While I believe our ability to read a room is a major advantage, clearly there are instances where we might be TOO sensitive to it. Its an interesting idea to consider and one that we should all be aware of. Biological handicap or not, we need to get comfortable with the idea that it's okay to have an opinion, its even okay be wrong, or put forth an idea that doesn't end up winning all the votes, but its not okay to stay silent, avoid risk and ultimately, go unheard. If we really think about it, how many of our great ideas have stayed unsaid?

This is just one instance that reflects how passive behavior can impact your performance at work but it happens consistently- you end up doing the work that two people should be doing because you dont want to create waves, you answer your boss’ call at all hours of the night and weekends to seem dedicated (while your male counterpart sleeps in) or you accept a below market retainer to be “competitive”- the list goes on.

Not only in the workplace but in any group setting, women need to feel empowered to speak up. However, its no one’s responsibility but yours to begin shifting the dynamic. When you do that, remember to also encourage and support your female colleagues when they have something to say.

Asking for What You Want

If you understand the value and importance of speaking up, what's next? Asking for more of what you want. We all know the saying “ask and you shall receive.” It is very rare to be given anything without any prior instigation. No one can read your mind so you have to put forth a proposition and ask for the support, promotion or resources to carry out your vision. Of course, asking doesn't necessarily mean your request will be granted. In fact, knowing how and when to approach your colleague, superior or potential mentor is an art. You can increase your changes by applying the principles of negotiation.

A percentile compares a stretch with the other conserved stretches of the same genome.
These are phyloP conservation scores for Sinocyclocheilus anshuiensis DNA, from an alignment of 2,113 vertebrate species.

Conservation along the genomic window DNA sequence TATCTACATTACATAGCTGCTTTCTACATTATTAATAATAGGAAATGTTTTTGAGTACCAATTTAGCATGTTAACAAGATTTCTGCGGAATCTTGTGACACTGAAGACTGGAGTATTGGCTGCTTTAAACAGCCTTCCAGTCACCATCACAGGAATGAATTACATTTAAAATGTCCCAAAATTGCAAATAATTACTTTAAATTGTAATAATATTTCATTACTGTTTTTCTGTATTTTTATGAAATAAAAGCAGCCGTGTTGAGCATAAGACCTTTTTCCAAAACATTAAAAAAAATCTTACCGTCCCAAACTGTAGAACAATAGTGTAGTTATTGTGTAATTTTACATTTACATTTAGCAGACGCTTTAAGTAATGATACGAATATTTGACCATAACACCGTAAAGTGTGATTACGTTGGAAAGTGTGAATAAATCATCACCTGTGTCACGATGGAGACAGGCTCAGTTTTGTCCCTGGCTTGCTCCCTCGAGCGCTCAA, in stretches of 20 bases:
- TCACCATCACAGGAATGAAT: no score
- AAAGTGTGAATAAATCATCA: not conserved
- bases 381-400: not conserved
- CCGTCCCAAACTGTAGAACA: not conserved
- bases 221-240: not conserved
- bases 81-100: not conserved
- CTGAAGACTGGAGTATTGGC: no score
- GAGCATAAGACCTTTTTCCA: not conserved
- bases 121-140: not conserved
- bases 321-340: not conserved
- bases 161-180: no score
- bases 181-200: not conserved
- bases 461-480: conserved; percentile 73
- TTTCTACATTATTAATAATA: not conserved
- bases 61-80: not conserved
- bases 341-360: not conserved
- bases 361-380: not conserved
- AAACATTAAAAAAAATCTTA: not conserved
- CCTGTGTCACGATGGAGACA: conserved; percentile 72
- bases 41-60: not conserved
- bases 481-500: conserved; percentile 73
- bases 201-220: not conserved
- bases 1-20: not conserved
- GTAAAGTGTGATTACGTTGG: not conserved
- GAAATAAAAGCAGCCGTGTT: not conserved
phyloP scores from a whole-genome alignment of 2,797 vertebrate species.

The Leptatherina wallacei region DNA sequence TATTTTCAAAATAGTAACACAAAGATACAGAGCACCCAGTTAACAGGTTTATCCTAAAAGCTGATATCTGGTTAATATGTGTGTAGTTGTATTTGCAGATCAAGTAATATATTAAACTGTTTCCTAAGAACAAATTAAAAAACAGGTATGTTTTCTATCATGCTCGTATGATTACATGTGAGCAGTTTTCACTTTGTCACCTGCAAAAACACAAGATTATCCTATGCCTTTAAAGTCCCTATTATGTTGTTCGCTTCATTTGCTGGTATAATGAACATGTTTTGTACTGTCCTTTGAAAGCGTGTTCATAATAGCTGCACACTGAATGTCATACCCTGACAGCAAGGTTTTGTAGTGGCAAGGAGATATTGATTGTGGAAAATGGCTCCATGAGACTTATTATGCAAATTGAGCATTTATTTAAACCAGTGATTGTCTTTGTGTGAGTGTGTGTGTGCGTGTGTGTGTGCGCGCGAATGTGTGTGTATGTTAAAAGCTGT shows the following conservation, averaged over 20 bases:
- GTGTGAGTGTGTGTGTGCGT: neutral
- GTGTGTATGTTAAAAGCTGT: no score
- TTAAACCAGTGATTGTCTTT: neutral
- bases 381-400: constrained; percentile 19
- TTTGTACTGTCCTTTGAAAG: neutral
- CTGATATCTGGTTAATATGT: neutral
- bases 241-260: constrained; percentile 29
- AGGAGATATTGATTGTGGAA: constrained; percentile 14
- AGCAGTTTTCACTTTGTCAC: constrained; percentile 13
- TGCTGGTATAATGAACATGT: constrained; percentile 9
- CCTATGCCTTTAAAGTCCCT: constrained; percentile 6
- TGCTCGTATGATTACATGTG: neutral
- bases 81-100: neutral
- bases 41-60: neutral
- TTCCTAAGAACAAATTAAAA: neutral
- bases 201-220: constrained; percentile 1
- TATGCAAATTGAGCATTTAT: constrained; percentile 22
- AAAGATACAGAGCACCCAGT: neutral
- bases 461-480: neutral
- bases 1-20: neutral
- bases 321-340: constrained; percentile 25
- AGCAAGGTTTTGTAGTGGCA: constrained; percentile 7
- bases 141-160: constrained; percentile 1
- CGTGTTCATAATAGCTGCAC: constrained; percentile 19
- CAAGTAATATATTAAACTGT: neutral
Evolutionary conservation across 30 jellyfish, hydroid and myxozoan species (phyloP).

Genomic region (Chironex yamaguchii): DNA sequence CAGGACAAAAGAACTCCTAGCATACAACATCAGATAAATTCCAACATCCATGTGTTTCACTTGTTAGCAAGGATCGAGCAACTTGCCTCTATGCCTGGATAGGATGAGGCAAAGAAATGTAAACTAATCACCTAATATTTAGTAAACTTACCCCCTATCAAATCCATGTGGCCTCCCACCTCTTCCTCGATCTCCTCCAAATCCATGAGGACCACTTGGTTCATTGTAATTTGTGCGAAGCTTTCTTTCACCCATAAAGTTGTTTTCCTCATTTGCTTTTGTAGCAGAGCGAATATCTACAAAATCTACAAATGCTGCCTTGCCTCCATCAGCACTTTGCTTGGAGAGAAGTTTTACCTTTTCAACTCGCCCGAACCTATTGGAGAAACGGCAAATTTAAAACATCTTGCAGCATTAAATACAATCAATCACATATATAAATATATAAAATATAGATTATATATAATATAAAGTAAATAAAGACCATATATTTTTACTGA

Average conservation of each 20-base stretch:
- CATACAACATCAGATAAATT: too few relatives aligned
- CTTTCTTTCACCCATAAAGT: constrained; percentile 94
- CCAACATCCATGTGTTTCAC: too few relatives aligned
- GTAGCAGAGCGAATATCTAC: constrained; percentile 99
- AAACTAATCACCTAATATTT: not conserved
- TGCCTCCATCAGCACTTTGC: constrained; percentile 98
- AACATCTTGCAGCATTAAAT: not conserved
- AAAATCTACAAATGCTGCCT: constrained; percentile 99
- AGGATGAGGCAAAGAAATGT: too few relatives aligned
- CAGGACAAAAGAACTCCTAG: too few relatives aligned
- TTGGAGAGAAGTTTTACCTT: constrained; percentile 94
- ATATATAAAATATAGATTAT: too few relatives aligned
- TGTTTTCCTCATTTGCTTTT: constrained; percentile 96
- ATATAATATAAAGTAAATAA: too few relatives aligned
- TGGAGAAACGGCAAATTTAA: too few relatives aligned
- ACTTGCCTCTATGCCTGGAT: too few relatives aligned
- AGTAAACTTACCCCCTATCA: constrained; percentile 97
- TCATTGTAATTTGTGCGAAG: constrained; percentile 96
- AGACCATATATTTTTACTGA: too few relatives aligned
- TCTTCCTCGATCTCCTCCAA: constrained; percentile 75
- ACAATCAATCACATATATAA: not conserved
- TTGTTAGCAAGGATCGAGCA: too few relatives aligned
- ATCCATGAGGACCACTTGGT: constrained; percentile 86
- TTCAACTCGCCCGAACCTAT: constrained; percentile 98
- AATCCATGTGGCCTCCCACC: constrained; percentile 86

Asking for a raise is universally difficult topic- the number one question World News heard from American families in the World News Real Money poll was how to ask for a raise and in May 2013, Citi’s Connect Professional Women’s Network on LinkedIn showed only 1 in 4 professional women o(f the 950 who were surveyed) had asked for a raise in the past year. They found that the mentality was “if they wanted to give me a raise, they would've.” Now that is exactly the sort of thinking we have to negate across the board. Lets say it again- no one can read your mind, so you have to ask.

It is that sort of passive thinking that we need to outgrow. Once we realize, accept and understand our value, the sky is the limit in terms of what we can accomplish. We already know there is an imbalance in pay between men and women who perform the same duties. Lets do our part, lean in and close the gap.